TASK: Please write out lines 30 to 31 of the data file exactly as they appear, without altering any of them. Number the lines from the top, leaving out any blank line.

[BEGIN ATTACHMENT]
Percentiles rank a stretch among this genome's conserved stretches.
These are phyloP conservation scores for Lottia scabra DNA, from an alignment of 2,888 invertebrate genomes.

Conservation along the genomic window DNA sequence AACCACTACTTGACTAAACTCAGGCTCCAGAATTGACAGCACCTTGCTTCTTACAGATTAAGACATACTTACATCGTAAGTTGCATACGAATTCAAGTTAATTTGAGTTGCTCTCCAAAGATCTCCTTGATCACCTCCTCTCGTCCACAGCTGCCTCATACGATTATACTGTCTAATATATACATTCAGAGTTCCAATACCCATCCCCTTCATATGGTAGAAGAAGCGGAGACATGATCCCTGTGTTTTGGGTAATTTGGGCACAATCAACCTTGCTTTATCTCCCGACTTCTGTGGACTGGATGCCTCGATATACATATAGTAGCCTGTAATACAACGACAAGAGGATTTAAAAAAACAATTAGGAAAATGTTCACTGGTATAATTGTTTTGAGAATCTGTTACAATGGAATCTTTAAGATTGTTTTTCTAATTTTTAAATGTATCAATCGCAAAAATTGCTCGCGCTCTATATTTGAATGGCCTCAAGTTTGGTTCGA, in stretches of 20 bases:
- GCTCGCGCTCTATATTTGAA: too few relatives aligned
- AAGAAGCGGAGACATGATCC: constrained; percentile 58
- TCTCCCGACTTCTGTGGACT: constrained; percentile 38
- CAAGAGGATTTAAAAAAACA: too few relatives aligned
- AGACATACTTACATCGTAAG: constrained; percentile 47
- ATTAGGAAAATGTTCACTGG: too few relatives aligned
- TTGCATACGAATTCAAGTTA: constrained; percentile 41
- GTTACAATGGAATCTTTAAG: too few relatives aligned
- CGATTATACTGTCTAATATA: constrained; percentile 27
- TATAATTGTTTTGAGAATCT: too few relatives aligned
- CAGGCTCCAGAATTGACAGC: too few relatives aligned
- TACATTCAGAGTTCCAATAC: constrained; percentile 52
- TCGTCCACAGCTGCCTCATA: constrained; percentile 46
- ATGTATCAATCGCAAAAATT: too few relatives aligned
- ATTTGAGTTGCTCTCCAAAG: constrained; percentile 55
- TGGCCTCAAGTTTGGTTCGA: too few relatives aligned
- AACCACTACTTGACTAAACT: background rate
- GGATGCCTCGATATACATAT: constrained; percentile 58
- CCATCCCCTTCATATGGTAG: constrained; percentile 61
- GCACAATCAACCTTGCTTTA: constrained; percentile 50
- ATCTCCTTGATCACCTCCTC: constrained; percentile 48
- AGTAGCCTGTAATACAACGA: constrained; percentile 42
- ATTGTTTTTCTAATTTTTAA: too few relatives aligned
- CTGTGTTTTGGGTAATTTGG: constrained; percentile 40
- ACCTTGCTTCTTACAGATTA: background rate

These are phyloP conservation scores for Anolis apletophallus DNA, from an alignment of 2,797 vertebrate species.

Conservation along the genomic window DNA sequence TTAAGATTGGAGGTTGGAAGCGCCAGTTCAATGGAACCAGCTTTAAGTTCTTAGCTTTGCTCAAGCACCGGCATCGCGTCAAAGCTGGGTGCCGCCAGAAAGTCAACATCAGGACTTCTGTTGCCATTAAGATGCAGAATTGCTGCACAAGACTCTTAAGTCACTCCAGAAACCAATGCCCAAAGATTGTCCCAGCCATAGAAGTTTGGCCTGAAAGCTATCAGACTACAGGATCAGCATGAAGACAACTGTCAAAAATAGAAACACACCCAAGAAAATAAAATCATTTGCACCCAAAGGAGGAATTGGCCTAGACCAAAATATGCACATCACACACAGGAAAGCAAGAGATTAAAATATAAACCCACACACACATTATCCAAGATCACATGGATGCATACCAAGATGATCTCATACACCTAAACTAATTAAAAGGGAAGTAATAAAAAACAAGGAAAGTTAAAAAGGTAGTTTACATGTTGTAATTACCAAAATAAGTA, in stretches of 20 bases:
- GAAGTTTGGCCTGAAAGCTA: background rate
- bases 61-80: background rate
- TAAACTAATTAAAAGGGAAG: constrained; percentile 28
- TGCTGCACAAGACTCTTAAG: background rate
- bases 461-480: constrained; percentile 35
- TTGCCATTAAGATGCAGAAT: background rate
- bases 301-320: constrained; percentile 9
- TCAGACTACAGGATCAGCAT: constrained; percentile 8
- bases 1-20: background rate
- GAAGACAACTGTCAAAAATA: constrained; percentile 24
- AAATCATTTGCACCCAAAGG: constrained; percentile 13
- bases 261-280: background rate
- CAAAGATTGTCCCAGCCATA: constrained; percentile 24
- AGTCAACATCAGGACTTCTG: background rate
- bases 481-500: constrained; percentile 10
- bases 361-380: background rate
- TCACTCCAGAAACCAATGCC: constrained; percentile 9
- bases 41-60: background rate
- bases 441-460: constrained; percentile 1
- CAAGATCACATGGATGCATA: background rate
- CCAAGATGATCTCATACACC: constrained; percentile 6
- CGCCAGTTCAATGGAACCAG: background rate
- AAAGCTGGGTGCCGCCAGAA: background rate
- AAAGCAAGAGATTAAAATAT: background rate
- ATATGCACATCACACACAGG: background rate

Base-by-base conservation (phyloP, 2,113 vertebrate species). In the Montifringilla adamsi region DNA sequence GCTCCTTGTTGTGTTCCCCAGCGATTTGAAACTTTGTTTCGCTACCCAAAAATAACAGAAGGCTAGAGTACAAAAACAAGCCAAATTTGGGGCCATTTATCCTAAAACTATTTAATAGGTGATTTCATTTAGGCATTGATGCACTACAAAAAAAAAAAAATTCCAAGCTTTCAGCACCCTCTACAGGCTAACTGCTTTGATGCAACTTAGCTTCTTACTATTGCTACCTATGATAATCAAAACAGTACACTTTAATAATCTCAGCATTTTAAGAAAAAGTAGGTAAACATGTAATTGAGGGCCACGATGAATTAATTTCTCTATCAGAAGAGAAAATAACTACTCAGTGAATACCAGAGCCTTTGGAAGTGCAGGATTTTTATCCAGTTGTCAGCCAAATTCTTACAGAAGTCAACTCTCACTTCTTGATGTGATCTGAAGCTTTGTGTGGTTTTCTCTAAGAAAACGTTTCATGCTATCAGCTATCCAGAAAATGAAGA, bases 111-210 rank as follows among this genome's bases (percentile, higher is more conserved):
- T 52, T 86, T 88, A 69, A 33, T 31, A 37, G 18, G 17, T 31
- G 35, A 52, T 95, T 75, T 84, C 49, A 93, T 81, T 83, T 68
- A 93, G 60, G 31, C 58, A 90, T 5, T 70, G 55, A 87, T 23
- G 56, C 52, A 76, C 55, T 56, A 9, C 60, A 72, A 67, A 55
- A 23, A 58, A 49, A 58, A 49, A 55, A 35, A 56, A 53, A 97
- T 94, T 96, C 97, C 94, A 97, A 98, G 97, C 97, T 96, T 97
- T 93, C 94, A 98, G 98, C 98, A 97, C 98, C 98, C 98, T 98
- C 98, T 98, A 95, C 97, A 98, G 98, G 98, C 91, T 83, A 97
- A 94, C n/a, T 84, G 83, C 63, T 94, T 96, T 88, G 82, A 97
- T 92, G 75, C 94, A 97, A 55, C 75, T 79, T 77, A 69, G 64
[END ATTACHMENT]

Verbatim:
Conservation along the genomic window DNA sequence TTAAGATTGGAGGTTGGAAGCGCCAGTTCAATGGAACCAGCTTTAAGTTCTTAGCTTTGCTCAAGCACCGGCATCGCGTCAAAGCTGGGTGCCGCCAGAAAGTCAACATCAGGACTTCTGTTGCCATTAAGATGCAGAATTGCTGCACAAGACTCTTAAGTCACTCCAGAAACCAATGCCCAAAGATTGTCCCAGCCATAGAAGTTTGGCCTGAAAGCTATCAGACTACAGGATCAGCATGAAGACAACTGTCAAAAATAGAAACACACCCAAGAAAATAAAATCATTTGCACCCAAAGGAGGAATTGGCCTAGACCAAAATATGCACATCACACACAGGAAAGCAAGAGATTAAAATATAAACCCACACACACATTATCCAAGATCACATGGATGCATACCAAGATGATCTCATACACCTAAACTAATTAAAAGGGAAGTAATAAAAAACAAGGAAAGTTAAAAAGGTAGTTTACATGTTGTAATTACCAAAATAAGTA, in stretches of 20 bases:
- GAAGTTTGGCCTGAAAGCTA: background rate